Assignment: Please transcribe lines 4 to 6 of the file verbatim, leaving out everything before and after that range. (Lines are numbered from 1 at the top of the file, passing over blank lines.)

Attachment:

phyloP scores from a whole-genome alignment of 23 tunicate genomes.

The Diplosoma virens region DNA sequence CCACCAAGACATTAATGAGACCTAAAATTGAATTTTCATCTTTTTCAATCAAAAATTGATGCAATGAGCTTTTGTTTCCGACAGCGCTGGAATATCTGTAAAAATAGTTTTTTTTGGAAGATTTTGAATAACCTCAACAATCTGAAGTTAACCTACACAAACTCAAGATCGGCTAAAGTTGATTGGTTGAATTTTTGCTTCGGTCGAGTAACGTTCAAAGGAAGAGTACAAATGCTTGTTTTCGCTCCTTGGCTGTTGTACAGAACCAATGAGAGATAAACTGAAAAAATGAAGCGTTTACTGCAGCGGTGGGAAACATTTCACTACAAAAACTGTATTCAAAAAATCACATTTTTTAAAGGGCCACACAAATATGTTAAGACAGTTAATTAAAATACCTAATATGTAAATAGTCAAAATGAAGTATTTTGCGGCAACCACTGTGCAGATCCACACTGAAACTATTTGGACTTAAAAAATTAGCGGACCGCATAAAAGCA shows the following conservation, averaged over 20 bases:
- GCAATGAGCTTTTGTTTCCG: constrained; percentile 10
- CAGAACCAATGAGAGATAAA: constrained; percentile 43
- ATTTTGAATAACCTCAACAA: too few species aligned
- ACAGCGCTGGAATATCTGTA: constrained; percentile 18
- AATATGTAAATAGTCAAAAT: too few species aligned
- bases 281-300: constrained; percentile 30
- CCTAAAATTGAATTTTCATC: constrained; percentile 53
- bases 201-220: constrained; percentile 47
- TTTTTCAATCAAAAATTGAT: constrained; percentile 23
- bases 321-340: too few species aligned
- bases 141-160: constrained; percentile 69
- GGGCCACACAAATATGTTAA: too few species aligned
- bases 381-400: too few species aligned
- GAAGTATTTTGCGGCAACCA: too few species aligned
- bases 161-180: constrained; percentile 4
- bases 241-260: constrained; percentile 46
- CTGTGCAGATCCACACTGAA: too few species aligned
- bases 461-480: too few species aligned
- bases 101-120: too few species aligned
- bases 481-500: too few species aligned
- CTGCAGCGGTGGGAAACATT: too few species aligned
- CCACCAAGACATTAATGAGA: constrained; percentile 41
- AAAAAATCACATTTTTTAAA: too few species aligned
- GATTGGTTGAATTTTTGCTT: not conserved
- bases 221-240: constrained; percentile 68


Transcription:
- CAGAACCAATGAGAGATAAA: constrained; percentile 43
- ATTTTGAATAACCTCAACAA: too few species aligned
- ACAGCGCTGGAATATCTGTA: constrained; percentile 18